Scientists from UCLA’s Jonsson Comprehensive Cancer Center have shown for the first time how a unique protein found in human bone marrow can drive stem cells to repair our blood system after an injury.

The groundbreaking findings provide a roadmap that could help scientists make existing radiation and chemotherapy treatments more effective for people with cancer and other blood-related diseases.

Led by Dr. John Chute, a UCLA professor of hematology and radiation oncology and a member of the Jonsson Cancer Center, the nearly two-year study was published online by the Journal of Clinical Investigation. It will appear later in the journal’s print edition.

Millions of cancer patients worldwide currently receive some form of radiation therapy or chemotherapy in hopes of curing the disease, and most suffer damage to their blood system as a result. Current therapeutic regimens are also cyclical, generally requiring a 30-day wait period between treatments to allow the blood system time to heal and repair.

A key to the new study were hematopoietic stem cells, which can change and become any other type of blood cell, such as red or white blood cells. Scientists have long studied hematopoietic stem cells in the lab, seeking to understand how bone marrow regulates and instructs them to regenerate and repair themselves, which helps our bodies to recover after an injury or stress.

In prior research, Chute had discovered that endothelial cells — the cells that make up the lining of blood vessels in our bone marrow — play a key role in telling hematopoietic stem cells how to renew and repair themselves. He theorized that following an injury or another stress to our body, the blood system as a whole benefits as the activity in bone marrow directly drives the stem cells to promote and accelerate recovery.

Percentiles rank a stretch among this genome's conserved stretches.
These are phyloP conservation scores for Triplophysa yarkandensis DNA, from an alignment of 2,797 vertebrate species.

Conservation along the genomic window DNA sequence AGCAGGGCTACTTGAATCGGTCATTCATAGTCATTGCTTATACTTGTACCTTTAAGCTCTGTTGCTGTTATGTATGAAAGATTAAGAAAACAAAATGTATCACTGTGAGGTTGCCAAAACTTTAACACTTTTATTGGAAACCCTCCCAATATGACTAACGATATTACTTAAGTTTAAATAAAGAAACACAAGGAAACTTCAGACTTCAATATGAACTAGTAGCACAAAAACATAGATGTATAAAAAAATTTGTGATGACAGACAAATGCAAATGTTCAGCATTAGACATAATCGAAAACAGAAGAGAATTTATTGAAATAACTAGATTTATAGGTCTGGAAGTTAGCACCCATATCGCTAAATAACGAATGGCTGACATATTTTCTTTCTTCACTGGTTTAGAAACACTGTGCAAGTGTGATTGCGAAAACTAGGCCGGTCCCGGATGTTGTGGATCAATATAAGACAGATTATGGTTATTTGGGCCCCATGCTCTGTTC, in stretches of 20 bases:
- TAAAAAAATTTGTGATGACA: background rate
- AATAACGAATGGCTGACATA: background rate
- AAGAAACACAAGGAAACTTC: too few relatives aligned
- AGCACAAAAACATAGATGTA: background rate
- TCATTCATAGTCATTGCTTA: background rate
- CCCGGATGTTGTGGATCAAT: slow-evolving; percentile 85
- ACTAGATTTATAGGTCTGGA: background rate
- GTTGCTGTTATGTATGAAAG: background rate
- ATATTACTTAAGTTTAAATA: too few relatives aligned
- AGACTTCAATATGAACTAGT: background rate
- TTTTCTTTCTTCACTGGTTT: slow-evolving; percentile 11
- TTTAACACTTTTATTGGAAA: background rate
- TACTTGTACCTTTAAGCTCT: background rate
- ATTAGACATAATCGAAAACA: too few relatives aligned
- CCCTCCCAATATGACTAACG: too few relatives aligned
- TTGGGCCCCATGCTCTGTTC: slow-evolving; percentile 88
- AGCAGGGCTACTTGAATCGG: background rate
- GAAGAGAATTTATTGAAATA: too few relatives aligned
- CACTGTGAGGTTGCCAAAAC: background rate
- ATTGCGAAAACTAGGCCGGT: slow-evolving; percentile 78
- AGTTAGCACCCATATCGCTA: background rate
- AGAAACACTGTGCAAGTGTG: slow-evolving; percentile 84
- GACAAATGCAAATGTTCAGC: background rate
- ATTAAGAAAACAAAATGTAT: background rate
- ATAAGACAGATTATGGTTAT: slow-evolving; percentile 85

In the new study, Chute and colleagues built upon their previous studies to identify a new protein called pleiotrophin. They discovered that the protein binds to hematopoietic stem cells, and that it is this process that activates the blood stem cells to stimulate the recovery of our entire blood system.

Chute’s team conducted experiments in mouse models to administer pleiotrophin after a normally lethal dose of radiation. They found that hematopoietic stem cells and the blood system recovered faster with pleiotrophin than without it, and in two-thirds of the cases the animal survived. Additionally, they found that when they did the opposite — actually blocking pleiotrophin and thereby preventing it from functioning — the blood stem cells saw no advantage in recovery. This strongly suggests that the protein is key in accelerating recovery of the blood system.

“We have now discovered the mechanism by which pleiotrophin can instruct blood stem cells to regenerate,” said Chute, who also is a member of the UCLA Eli and Edythe Broad Center of Regenerative Medicine and Stem Cell Research. “By modeling it for potential use in human patients, this opens the door for tremendous therapeutic possibilities.”

Chute and his team are currently pursuing a Phase I clinical trial with the goal of accelerated recovery for patients undergoing all types of radiation and chemotherapy as well as lessened delays between treatments.

“With this discovery, we hope to provide the basis for improving outcomes for patients with cancer or other blood-related diseases and who are undergoing highly toxic treatments,” said Chute.

Dr. Heather Himburg, an assistant professor of medicine at UCLA, was the study’s first author. The research was supported by funding from the National Institute of Allergy and Infectious Diseases and the National Heart, Lung and Blood Institute. Additional funding was provided by the Broad Stem Cell Research Center.


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